Q&A: How is the Military Standardizing Tech for Police and Communications?
For military and civilian agencies, situational awareness, on-site communication and regulated data storage are integral to the safety and success of missions and operations. With the increased adoption of of Android Tactical Assault Kits (ATAK) and the introduction of the Mobile Federal Law Enforcement Enterprise Equipment Technology Standardization (MFLEETS) program, government organizations are looking to technology vendors to equip them with the tools necessary to meet military demands.
To dig deeper into the technology solutions and the federal regulations, we spoke with Account Manager Julie McCabe (JM), Strategic Account Manager Jeff Henderson (JH) and National Sales Manager Scott Heckman (SH). Here’s what they had to say:
On the battlefield, communication is important. What are field teams using to enable better situational awareness?
JH: ATAK is a ground situational awareness tool that can be deployed on both Android and Windows devices to manage people on the battlefield and in emergency response scenarios. In these situations, being able to effectively and quickly see and communicate with personnel in the field, without relying on a lot of other equipment, can be extremely helpful.
How was battlefield communication conducted before ATAK solutions were readily available? What sets these solutions apart?
JH: Traditionally, people communicated with expensive radios, which are bulky pieces of hardware to carry around, considering they only provide audio. With ATAK solutions, people are able to relay their position back to a team leader or chain of command to determine the person’s location. The solution can also use the map to see where a person is in relation to other soldiers and emergency responders.
To this point, most ATAK deployments have been done using consumer-grade Android devices that require some extra pieces, like rugged casing and other accessories, to truly be ready for field conditions. End users appreciate the value of a durable solution that’s ready to use right out of the box. So, we took the government-provided application and put it on our rugged Android handheld, creating a very effective solution already employed in the Department of Defense, but it has applications in other departments as well.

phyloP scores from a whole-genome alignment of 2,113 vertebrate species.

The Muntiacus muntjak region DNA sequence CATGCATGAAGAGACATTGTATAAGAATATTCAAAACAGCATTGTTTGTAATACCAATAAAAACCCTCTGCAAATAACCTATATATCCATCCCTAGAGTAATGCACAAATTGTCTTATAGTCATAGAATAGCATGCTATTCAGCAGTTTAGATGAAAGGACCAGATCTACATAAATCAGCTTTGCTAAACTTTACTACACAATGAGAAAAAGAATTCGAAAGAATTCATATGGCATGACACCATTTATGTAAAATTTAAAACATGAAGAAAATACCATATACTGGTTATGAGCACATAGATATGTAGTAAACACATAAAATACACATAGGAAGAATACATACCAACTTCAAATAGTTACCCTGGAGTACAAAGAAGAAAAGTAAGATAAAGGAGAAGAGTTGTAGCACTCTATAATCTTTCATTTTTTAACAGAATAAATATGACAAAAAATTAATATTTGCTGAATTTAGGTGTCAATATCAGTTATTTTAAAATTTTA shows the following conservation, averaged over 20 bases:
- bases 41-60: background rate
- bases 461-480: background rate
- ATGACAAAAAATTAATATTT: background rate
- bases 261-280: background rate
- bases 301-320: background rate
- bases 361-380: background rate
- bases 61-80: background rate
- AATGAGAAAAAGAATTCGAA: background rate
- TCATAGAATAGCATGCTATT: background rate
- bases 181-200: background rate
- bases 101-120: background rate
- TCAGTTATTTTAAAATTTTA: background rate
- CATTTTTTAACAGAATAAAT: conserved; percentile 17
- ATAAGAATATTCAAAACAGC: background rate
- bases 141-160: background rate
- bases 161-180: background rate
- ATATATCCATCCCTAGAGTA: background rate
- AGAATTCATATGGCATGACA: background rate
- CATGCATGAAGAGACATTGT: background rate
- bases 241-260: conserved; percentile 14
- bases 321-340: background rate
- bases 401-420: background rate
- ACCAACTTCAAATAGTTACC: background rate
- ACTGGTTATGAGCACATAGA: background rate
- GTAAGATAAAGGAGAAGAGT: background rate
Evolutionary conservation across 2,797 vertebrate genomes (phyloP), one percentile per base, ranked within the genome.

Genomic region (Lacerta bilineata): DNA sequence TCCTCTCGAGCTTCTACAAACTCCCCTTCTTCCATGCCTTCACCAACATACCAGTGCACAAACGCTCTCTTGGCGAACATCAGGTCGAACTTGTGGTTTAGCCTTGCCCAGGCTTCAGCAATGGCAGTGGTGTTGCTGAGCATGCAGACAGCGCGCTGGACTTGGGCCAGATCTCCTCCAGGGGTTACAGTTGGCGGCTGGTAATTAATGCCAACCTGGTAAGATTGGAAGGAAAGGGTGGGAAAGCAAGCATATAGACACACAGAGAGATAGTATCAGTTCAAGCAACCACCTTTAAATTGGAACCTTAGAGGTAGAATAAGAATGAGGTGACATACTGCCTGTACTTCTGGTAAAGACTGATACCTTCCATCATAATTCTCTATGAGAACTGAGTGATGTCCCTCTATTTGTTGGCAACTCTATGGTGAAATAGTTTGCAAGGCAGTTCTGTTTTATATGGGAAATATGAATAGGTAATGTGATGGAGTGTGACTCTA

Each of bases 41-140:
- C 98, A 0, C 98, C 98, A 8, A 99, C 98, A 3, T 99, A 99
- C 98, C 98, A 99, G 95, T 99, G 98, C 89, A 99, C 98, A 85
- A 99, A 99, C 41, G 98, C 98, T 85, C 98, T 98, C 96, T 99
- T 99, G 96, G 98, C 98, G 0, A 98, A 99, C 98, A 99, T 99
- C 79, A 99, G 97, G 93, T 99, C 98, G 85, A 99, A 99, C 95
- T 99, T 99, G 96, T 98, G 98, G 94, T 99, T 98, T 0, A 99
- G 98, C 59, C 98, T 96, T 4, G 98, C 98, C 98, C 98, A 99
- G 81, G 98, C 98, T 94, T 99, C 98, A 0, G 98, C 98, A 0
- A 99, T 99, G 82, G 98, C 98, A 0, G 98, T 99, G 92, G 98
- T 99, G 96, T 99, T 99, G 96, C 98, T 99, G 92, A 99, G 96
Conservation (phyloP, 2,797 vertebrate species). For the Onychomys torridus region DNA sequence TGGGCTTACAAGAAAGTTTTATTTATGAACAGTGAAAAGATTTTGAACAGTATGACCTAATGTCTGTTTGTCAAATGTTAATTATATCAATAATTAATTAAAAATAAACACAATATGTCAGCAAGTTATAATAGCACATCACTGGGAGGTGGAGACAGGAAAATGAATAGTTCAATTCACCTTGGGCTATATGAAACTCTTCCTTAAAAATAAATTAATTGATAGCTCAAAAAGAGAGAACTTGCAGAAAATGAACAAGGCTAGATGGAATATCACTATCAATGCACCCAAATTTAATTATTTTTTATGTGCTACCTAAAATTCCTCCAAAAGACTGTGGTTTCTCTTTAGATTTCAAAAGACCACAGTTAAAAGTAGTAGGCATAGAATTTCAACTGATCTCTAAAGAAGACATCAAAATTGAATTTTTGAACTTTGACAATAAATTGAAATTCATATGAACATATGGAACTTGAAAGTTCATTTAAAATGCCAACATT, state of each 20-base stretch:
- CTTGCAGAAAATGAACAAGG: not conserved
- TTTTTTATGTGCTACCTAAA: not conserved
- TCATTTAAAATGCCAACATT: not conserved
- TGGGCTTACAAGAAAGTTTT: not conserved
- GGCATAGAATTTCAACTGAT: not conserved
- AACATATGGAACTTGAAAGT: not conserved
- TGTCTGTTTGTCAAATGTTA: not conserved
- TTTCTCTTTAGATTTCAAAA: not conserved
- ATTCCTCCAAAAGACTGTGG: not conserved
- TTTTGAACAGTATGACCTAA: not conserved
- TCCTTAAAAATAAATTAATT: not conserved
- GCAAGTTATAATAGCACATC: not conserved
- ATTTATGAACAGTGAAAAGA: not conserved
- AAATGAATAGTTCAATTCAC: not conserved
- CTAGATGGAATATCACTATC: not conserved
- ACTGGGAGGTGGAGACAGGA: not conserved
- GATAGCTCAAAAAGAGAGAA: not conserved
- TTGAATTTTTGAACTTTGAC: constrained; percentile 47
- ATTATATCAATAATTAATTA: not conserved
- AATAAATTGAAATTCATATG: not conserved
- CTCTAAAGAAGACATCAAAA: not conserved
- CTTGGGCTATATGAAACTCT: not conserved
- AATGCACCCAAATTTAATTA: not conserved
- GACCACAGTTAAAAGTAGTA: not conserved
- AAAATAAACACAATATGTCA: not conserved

JM: One of the customers we support with our tactical N1 solution is the United States Air Force Security Forces. They depend completely on this device in the field because when deployed, it’s their connection to everybody and everything.
JH: The N1 was originally developed as a logistics inventory management product with a barcode scanner on the rear of the unit. We knew this was a very good rugged device, so we customized it for federal use within the DoD and other civilian agencies for applications just like ATAK by removing the barcode scanner.
What is MFLEETS?
SH: After the Fort Hood incident, the Army realized that they had a gap in their capability to provide situational awareness on the many military installations around the country and the world. The findings that came out of the investigation recommended in-car video and computer-aided dispatch to provide situational awareness during any sort of law enforcement event.
Whether it’s state or local law enforcement, or a federal vehicle on an army position video capture, MFLEETS is a big piece of the job. One of the biggest headaches on the backend is managing that video storage, since there are very strict chain of evidence rules around video captured.
The Army has put a contract in place to address these requirements – a joint effort that’s open to all military entities, as well as other federal law enforcement agencies. In addition to military entities like the Navy, Marine Corps and Air Force, other law enforcement entities such as U.S. Forest Service, Department of the Interior, Capitol Police and many others.
How does Panasonic help these agencies meet MFLEETS standards?
JH: Our MFLEETS solution consists of a CF-33, our rugged two-in-one laptop, which acts as the computer-aided dispatch (CAD) solution in a vehicle. It communicates with camera systems that stream in-car video, and has microphones in the vehicle and on the officers, all communicating through a Panasonic-designed custom wiring vault. Because these features are so intertwined, deployment of these vehicles is seamless. Video evidence is pushed to a central database where it’s archived and stored, removing the need for any base-level video storage which makes the solution MFLEETS compliant – not to mention, it simplifies storage management.
The above responses were taken from Panasonic’s video series and have been slightly updated for clarity and length. To watch the videos, click here and here.
To learn more about Panasonic’s solutions for federal challenges, visit: https://na.panasonic.com/us/industries/government-public-safety.